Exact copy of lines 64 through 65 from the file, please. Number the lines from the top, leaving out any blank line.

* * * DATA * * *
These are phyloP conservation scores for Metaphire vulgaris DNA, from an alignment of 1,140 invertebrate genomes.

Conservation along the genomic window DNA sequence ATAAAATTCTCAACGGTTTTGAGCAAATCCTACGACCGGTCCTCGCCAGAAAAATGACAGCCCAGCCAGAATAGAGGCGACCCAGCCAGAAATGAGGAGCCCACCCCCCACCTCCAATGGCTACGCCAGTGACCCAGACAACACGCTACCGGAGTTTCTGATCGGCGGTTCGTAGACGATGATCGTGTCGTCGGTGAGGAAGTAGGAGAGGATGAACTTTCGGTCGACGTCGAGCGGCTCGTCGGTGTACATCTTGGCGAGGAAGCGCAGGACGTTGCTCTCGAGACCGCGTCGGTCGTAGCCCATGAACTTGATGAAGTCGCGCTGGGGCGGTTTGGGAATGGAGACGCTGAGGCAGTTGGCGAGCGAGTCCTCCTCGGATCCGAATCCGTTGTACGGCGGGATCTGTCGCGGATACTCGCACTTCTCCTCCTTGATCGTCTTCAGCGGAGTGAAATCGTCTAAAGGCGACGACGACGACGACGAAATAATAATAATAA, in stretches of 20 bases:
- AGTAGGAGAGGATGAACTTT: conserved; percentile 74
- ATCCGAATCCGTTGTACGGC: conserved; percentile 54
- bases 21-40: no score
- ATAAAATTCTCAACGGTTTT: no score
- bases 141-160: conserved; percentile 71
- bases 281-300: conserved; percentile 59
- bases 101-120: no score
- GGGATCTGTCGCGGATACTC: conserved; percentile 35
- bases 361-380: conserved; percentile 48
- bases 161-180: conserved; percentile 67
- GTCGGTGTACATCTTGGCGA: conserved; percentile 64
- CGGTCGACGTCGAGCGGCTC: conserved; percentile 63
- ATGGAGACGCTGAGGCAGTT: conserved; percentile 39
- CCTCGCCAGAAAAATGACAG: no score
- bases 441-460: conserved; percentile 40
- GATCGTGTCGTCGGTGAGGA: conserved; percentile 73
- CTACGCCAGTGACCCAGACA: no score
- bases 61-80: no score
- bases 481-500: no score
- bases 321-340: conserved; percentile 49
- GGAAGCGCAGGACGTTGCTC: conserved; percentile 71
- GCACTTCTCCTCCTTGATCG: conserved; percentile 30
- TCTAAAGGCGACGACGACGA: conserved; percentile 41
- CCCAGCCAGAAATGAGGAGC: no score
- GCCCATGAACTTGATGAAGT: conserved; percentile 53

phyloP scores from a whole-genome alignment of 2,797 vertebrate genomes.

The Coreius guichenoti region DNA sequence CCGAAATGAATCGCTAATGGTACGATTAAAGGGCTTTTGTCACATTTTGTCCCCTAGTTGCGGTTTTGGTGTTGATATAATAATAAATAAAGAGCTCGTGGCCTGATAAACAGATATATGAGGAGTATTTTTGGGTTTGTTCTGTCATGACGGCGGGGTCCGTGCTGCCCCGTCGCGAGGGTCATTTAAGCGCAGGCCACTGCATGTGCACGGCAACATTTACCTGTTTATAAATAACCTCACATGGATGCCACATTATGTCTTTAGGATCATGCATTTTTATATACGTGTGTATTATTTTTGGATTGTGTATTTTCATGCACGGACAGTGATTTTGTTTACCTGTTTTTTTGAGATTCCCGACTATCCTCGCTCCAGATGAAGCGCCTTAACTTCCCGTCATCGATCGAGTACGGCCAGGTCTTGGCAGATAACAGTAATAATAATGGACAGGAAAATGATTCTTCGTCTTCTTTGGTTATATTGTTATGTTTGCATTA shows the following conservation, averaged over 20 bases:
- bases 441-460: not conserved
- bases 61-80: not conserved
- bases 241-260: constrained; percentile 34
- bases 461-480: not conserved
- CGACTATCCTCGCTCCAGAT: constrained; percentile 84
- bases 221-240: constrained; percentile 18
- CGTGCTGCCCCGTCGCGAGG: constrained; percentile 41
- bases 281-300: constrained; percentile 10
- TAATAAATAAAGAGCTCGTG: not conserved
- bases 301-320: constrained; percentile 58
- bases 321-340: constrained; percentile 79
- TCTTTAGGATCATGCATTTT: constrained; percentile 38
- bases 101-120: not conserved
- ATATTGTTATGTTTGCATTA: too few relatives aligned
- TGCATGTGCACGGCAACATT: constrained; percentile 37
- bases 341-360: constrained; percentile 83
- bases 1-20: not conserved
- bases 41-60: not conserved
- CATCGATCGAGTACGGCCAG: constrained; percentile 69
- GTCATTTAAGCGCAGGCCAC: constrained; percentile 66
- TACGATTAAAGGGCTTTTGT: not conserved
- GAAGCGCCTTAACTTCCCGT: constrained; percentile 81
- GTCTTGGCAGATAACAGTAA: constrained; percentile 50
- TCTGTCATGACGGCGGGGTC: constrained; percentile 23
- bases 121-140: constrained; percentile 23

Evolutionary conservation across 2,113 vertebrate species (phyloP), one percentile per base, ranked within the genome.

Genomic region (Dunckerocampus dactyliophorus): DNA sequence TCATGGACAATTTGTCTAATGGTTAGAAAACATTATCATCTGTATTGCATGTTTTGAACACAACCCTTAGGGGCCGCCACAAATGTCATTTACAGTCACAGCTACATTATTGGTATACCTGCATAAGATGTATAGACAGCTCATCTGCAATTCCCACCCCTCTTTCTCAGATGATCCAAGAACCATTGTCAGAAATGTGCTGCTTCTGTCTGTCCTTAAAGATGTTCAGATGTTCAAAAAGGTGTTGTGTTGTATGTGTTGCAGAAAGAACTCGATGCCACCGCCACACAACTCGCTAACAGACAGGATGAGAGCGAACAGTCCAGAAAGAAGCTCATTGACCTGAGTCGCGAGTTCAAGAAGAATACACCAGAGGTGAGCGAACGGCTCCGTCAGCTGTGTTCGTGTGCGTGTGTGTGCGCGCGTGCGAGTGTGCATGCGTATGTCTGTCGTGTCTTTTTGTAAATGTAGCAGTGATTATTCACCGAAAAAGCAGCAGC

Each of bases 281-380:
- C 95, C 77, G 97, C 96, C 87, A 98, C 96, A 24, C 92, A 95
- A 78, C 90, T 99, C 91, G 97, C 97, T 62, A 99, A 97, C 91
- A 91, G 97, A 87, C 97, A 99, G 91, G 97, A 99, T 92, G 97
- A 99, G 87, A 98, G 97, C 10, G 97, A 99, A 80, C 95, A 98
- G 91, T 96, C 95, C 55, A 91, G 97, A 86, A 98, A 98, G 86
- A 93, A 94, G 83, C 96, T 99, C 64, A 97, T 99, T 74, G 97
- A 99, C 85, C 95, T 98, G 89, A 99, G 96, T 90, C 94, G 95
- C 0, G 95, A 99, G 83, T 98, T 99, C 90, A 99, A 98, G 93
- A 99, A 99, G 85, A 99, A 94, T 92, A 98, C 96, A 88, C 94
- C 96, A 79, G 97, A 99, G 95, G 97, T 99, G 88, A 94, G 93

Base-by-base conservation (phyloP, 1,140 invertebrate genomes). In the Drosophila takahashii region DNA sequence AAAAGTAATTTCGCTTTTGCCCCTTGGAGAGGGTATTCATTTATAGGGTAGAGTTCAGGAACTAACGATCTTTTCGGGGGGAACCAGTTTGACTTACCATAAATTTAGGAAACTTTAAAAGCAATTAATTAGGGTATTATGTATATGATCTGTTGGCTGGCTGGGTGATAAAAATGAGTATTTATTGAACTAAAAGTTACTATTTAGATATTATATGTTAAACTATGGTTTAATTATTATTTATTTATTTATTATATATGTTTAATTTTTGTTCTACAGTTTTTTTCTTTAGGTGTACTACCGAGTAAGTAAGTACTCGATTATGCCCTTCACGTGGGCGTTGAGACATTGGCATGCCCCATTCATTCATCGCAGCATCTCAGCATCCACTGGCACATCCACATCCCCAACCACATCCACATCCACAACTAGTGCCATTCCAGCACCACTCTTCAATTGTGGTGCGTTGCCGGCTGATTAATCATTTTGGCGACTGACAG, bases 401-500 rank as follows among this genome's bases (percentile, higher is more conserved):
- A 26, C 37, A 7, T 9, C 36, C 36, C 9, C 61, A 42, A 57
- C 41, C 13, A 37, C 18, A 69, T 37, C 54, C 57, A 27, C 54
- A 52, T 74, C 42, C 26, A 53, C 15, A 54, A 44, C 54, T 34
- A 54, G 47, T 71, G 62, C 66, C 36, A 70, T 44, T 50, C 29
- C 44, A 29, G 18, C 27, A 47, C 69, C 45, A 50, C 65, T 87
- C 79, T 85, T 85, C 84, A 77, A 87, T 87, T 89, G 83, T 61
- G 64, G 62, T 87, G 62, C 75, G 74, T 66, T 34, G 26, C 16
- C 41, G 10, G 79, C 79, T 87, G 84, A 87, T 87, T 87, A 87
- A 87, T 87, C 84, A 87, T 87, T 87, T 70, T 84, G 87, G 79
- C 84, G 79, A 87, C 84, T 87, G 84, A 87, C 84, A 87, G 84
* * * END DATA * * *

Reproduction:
- A 99, C 85, C 95, T 98, G 89, A 99, G 96, T 90, C 94, G 95
- C 0, G 95, A 99, G 83, T 98, T 99, C 90, A 99, A 98, G 93